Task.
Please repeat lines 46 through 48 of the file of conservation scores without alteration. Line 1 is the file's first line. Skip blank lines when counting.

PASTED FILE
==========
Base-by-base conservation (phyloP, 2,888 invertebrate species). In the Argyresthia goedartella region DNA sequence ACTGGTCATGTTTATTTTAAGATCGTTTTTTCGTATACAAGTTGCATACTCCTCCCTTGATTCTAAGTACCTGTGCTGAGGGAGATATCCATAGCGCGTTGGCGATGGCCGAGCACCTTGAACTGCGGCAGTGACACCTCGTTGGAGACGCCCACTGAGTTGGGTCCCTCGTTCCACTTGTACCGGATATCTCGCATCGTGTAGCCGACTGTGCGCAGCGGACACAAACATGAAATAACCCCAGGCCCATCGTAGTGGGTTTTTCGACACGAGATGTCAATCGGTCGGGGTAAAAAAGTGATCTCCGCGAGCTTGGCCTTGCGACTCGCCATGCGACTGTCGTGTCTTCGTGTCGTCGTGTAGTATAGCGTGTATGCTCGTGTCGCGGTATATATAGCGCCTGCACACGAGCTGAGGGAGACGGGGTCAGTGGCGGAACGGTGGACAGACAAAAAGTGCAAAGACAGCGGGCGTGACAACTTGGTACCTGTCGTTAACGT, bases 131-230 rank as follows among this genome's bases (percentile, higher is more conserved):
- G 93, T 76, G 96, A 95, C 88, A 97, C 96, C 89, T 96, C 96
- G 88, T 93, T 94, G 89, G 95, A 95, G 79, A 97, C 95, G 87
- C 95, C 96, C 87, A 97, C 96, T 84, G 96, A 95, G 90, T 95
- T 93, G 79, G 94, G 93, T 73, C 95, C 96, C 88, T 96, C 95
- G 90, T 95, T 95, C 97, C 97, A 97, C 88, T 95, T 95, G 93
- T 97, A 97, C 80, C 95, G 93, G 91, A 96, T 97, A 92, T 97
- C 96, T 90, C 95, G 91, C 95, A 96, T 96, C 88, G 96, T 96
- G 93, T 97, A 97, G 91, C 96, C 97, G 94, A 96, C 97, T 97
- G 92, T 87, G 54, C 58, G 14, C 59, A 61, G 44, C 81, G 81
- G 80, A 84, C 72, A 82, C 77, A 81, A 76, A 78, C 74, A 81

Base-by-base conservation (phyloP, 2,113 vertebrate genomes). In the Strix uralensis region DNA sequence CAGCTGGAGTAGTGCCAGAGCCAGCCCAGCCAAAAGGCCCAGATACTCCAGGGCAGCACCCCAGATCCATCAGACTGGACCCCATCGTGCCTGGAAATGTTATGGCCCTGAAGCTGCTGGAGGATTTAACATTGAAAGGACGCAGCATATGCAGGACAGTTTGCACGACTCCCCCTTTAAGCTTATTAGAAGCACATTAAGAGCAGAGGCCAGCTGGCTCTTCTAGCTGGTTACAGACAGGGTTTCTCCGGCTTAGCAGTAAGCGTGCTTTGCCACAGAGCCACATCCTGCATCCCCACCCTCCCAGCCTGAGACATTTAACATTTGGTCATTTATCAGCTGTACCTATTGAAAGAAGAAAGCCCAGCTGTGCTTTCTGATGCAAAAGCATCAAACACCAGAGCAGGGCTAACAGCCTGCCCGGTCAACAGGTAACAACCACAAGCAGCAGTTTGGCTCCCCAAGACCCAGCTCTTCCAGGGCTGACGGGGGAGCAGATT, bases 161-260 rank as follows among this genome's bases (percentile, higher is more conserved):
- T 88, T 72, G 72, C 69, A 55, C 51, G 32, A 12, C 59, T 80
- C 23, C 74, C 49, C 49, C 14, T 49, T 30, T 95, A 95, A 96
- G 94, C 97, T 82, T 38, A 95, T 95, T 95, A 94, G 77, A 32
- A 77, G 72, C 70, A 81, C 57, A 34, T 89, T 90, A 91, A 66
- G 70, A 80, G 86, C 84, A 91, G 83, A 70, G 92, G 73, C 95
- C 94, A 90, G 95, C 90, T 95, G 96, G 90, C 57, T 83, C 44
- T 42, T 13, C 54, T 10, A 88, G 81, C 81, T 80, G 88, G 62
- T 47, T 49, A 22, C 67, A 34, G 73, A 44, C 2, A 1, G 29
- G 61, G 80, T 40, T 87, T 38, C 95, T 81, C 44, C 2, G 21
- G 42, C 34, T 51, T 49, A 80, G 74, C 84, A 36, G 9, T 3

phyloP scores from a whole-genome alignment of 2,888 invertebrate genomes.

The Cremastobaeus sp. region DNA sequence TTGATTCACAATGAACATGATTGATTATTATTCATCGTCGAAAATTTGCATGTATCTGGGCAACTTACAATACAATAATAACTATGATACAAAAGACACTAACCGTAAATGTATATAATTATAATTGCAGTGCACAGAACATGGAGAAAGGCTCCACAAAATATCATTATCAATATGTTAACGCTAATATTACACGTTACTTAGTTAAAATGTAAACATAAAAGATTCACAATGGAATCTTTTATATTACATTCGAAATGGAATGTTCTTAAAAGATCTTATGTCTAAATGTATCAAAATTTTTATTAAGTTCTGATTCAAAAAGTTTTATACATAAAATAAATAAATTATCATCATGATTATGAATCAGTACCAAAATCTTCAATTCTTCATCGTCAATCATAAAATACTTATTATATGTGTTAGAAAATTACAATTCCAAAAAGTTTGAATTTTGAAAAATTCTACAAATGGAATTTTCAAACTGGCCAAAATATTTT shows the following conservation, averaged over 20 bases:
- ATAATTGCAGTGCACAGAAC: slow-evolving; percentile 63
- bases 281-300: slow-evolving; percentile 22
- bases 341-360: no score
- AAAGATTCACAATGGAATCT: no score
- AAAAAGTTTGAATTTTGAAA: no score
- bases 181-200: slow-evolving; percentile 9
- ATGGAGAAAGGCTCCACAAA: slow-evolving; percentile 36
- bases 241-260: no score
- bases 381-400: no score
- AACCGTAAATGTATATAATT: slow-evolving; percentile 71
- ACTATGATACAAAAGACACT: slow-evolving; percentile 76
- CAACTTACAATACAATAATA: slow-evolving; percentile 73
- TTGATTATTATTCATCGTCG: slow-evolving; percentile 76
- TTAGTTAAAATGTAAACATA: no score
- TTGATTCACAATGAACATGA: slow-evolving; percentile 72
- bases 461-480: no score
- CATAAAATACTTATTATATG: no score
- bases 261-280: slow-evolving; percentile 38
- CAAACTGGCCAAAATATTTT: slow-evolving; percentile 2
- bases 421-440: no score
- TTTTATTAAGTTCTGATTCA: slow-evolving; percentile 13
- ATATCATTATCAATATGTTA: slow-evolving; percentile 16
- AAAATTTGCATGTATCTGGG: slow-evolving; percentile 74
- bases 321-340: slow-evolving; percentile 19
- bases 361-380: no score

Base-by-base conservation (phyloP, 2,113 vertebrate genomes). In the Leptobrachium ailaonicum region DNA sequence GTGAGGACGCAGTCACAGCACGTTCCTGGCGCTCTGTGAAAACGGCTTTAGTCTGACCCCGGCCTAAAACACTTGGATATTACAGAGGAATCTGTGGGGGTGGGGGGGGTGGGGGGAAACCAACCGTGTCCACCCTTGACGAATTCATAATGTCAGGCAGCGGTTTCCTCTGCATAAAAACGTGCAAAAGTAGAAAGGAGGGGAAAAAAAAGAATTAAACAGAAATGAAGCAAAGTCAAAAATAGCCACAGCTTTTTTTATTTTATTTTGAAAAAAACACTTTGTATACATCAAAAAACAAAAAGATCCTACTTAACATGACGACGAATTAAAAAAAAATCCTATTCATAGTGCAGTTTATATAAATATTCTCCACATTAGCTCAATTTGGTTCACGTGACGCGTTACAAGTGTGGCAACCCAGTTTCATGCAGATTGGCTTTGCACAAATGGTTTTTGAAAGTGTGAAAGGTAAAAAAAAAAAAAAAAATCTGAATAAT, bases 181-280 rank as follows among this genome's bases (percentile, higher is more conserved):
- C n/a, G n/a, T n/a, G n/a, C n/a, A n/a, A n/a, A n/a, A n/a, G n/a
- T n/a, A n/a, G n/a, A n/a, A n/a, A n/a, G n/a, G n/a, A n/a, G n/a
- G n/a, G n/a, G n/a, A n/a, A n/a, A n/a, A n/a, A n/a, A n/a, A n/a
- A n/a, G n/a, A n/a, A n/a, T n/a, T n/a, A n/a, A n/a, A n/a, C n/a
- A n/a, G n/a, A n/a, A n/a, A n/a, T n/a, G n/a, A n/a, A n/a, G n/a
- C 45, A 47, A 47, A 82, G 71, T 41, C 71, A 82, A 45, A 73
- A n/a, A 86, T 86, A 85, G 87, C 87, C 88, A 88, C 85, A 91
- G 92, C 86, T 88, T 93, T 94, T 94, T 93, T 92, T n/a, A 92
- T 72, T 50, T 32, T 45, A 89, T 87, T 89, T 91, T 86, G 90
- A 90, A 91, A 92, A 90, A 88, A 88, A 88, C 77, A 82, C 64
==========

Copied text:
- ATATCATTATCAATATGTTA: slow-evolving; percentile 16
- AAAATTTGCATGTATCTGGG: slow-evolving; percentile 74
- bases 321-340: slow-evolving; percentile 19